U.S. Justice Department
The Justice Department has gotten the message from journalists, interest groups and government watchdogs and has decided to withdraw its proposal to allow federal agencies to lie to people seeking sensitive documents under the Freedom of Information Act.
Currently, if a requested document is so sensitive that it would be dangerous to acknowledge its very existence, the government is allowed to tell you that it can neither confirm nor deny whether there is such a document.
Last month, the Justice Department proposed a rule revision that would let government agencies tell requesters there is no such document — even if there is. According to the proposal, which was retrieved by the nonprofit investigative project ProPublica, agencies would be allowed to "respond to the request as if the excluded records did not exist."
The proposal drew together an odd assortment of Washington types in opposition, collecting Republicans like Sen. Charles Grassley of Iowa and Rep. Lamar Smith of Texas with Democrats like Sens. Pat Leahy of Vermont and Mark Udall of Colorado under the umbrella of the American Civil Liberties Union, which uncovered the proposal.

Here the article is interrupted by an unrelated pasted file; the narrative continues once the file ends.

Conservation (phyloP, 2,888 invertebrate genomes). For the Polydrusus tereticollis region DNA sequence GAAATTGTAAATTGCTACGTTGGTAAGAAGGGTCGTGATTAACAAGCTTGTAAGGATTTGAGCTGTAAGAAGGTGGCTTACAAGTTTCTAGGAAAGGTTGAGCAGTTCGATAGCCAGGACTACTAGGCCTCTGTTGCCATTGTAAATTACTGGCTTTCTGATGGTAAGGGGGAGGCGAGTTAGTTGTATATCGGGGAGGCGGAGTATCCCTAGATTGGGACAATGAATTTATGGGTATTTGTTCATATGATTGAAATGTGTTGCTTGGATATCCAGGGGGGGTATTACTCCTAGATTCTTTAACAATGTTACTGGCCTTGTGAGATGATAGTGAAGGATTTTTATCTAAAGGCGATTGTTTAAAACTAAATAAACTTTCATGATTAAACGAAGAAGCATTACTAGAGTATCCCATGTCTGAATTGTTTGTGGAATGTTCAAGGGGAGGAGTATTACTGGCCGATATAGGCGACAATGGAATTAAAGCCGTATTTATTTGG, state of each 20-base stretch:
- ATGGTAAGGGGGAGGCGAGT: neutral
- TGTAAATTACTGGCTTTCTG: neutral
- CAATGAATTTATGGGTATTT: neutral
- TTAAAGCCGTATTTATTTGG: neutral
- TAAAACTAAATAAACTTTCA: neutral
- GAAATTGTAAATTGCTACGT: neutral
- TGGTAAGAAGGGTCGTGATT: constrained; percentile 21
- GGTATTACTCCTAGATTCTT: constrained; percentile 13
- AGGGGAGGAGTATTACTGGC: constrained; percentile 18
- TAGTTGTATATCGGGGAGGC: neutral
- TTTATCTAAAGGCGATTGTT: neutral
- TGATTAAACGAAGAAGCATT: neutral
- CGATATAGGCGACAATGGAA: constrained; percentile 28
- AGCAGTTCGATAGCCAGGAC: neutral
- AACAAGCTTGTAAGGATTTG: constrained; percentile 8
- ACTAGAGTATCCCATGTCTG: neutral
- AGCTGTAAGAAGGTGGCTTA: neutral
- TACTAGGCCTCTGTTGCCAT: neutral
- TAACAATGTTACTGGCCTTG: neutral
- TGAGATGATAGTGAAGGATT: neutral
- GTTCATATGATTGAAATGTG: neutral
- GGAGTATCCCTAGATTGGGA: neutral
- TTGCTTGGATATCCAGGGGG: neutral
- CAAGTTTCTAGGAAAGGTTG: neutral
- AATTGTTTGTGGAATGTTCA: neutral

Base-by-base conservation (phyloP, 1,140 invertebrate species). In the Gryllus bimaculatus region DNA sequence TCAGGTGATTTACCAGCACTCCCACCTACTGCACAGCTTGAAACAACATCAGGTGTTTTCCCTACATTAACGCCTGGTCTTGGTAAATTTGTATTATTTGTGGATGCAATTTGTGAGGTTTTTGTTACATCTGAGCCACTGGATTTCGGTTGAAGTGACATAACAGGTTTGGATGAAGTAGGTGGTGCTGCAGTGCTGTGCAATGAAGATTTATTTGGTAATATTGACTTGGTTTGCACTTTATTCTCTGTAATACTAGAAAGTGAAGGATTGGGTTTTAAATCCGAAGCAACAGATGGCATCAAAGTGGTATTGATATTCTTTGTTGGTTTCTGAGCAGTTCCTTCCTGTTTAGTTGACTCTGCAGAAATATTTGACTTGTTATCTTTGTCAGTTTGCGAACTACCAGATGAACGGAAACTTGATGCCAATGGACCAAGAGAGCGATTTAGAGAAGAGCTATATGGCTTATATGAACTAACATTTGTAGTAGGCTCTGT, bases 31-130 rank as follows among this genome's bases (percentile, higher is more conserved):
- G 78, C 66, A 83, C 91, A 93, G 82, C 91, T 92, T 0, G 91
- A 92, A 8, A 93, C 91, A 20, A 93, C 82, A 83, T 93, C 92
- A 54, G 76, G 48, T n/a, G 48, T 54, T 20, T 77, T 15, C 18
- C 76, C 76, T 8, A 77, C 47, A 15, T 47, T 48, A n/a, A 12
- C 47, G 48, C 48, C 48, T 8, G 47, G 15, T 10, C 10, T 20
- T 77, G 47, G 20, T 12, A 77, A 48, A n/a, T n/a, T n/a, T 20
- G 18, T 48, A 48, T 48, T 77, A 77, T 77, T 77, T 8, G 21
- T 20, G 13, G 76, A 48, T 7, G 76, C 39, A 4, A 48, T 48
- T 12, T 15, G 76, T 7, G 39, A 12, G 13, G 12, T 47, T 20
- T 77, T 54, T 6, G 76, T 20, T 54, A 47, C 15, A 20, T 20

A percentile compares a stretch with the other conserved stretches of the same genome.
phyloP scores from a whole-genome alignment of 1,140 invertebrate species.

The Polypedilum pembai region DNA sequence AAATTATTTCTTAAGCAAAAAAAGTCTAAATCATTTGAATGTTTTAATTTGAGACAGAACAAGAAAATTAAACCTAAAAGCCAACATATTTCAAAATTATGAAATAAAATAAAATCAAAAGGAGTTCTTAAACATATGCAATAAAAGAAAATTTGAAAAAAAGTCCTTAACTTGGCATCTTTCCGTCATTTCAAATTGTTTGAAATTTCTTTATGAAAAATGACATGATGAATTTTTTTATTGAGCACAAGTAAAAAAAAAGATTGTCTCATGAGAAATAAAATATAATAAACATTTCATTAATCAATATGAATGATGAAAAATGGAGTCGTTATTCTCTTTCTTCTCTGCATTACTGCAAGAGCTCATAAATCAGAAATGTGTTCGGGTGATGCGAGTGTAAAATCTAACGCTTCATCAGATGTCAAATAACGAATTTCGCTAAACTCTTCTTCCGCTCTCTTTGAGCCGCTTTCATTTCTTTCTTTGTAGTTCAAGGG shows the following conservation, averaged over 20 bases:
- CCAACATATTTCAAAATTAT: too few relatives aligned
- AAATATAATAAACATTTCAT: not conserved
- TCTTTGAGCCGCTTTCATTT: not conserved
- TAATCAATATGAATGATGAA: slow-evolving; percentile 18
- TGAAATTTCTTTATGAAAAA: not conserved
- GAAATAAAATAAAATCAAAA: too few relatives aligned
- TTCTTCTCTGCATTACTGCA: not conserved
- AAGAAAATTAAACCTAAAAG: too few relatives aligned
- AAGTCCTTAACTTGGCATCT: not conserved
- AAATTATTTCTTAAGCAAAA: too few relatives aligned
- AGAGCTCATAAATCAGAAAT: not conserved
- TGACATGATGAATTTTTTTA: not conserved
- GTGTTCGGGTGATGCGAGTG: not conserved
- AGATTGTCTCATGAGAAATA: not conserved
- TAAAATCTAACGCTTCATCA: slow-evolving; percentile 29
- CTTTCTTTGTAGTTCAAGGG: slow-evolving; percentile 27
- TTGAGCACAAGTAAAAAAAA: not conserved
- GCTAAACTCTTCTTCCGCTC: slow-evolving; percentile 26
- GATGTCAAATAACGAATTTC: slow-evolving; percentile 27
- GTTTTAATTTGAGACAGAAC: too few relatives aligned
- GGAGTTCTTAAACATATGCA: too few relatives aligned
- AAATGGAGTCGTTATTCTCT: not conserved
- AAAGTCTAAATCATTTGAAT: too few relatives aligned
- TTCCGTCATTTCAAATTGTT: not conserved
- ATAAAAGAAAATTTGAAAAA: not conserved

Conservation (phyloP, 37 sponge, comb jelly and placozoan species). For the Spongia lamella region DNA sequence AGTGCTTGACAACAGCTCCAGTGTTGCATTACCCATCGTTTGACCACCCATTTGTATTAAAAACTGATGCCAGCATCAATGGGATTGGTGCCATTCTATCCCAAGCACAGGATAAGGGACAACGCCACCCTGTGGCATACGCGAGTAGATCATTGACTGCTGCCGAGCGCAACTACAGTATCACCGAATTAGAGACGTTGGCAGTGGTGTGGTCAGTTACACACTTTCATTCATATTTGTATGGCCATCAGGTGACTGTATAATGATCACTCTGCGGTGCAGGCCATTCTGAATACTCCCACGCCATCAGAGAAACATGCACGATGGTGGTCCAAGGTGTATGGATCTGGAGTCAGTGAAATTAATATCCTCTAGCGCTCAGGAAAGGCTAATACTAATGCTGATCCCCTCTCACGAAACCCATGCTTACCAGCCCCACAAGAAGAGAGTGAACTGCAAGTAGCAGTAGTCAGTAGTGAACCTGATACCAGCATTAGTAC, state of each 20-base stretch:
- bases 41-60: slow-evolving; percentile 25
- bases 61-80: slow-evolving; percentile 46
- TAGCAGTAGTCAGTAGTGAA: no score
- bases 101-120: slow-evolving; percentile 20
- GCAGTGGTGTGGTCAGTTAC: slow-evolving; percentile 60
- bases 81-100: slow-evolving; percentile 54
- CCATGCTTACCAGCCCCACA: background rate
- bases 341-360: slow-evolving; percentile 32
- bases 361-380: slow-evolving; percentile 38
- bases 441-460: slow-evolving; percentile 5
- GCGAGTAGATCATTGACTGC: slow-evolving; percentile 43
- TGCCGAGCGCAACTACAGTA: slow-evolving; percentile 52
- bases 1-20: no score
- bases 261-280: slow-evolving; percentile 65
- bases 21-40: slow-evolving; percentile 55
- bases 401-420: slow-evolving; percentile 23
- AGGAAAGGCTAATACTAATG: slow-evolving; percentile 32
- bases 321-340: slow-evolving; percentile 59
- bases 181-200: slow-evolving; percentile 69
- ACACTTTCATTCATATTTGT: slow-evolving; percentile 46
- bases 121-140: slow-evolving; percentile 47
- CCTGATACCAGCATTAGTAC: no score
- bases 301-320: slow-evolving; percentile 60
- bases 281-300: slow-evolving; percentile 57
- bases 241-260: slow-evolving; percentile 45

Grassley sent a letter to the Justice Department last month demanding an explanation. (As the ranking Republican on the Senate Judiciary Committee, he can feel fairly certain that his letters get read by top officials there.) He said in a statement this week that "the Justice Department decided that misleading the American people would be wrong, and made the right decision to pull the proposed regulation."
Laura Murphy, who runs the ACLU's D.C. operations, said putting an end to "lies about the mere existence of documents is one step toward restoring Americans' trust in their government."
Alex Johnson covers breaking news, projects and technology for msnbc.com. Follow him on Twitter at @MAlexJohnson and on Facebook at MAlexJohnsonMSNBC.